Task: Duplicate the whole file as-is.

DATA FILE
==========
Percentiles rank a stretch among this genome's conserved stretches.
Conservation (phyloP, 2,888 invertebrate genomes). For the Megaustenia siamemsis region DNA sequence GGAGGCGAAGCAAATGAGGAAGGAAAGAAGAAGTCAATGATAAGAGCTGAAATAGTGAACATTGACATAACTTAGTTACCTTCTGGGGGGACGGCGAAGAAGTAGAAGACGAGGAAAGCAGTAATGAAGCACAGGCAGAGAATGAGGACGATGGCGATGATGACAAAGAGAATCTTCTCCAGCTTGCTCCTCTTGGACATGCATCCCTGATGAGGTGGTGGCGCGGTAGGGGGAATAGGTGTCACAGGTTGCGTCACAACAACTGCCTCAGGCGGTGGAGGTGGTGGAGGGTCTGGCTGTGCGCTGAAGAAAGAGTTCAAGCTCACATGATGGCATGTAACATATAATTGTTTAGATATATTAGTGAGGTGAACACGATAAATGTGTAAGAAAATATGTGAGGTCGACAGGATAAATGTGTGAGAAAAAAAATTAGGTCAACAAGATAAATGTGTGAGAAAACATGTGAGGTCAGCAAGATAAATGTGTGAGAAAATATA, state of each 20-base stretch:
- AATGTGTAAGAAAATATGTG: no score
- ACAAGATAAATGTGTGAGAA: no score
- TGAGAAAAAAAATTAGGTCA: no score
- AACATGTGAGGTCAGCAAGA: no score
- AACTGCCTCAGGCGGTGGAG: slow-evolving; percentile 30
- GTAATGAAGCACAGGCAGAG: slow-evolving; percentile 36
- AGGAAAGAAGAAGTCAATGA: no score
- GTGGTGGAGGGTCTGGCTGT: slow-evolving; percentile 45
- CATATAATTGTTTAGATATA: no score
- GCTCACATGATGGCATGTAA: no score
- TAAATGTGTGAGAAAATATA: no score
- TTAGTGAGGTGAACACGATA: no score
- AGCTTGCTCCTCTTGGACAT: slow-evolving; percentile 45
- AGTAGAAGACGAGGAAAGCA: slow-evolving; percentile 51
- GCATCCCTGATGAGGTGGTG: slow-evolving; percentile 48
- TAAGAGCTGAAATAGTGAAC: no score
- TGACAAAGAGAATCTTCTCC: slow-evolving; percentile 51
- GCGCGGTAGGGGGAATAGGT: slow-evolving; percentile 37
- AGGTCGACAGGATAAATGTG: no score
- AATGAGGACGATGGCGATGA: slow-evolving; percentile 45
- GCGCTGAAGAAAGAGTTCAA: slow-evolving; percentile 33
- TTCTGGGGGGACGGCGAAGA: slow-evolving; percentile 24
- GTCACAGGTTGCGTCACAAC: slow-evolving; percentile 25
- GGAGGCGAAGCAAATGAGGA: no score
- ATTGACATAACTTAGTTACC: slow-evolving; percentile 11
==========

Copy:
Percentiles rank a stretch among this genome's conserved stretches.
Conservation (phyloP, 2,888 invertebrate genomes). For the Megaustenia siamemsis region DNA sequence GGAGGCGAAGCAAATGAGGAAGGAAAGAAGAAGTCAATGATAAGAGCTGAAATAGTGAACATTGACATAACTTAGTTACCTTCTGGGGGGACGGCGAAGAAGTAGAAGACGAGGAAAGCAGTAATGAAGCACAGGCAGAGAATGAGGACGATGGCGATGATGACAAAGAGAATCTTCTCCAGCTTGCTCCTCTTGGACATGCATCCCTGATGAGGTGGTGGCGCGGTAGGGGGAATAGGTGTCACAGGTTGCGTCACAACAACTGCCTCAGGCGGTGGAGGTGGTGGAGGGTCTGGCTGTGCGCTGAAGAAAGAGTTCAAGCTCACATGATGGCATGTAACATATAATTGTTTAGATATATTAGTGAGGTGAACACGATAAATGTGTAAGAAAATATGTGAGGTCGACAGGATAAATGTGTGAGAAAAAAAATTAGGTCAACAAGATAAATGTGTGAGAAAACATGTGAGGTCAGCAAGATAAATGTGTGAGAAAATATA, state of each 20-base stretch:
- AATGTGTAAGAAAATATGTG: no score
- ACAAGATAAATGTGTGAGAA: no score
- TGAGAAAAAAAATTAGGTCA: no score
- AACATGTGAGGTCAGCAAGA: no score
- AACTGCCTCAGGCGGTGGAG: slow-evolving; percentile 30
- GTAATGAAGCACAGGCAGAG: slow-evolving; percentile 36
- AGGAAAGAAGAAGTCAATGA: no score
- GTGGTGGAGGGTCTGGCTGT: slow-evolving; percentile 45
- CATATAATTGTTTAGATATA: no score
- GCTCACATGATGGCATGTAA: no score
- TAAATGTGTGAGAAAATATA: no score
- TTAGTGAGGTGAACACGATA: no score
- AGCTTGCTCCTCTTGGACAT: slow-evolving; percentile 45
- AGTAGAAGACGAGGAAAGCA: slow-evolving; percentile 51
- GCATCCCTGATGAGGTGGTG: slow-evolving; percentile 48
- TAAGAGCTGAAATAGTGAAC: no score
- TGACAAAGAGAATCTTCTCC: slow-evolving; percentile 51
- GCGCGGTAGGGGGAATAGGT: slow-evolving; percentile 37
- AGGTCGACAGGATAAATGTG: no score
- AATGAGGACGATGGCGATGA: slow-evolving; percentile 45
- GCGCTGAAGAAAGAGTTCAA: slow-evolving; percentile 33
- TTCTGGGGGGACGGCGAAGA: slow-evolving; percentile 24
- GTCACAGGTTGCGTCACAAC: slow-evolving; percentile 25
- GGAGGCGAAGCAAATGAGGA: no score
- ATTGACATAACTTAGTTACC: slow-evolving; percentile 11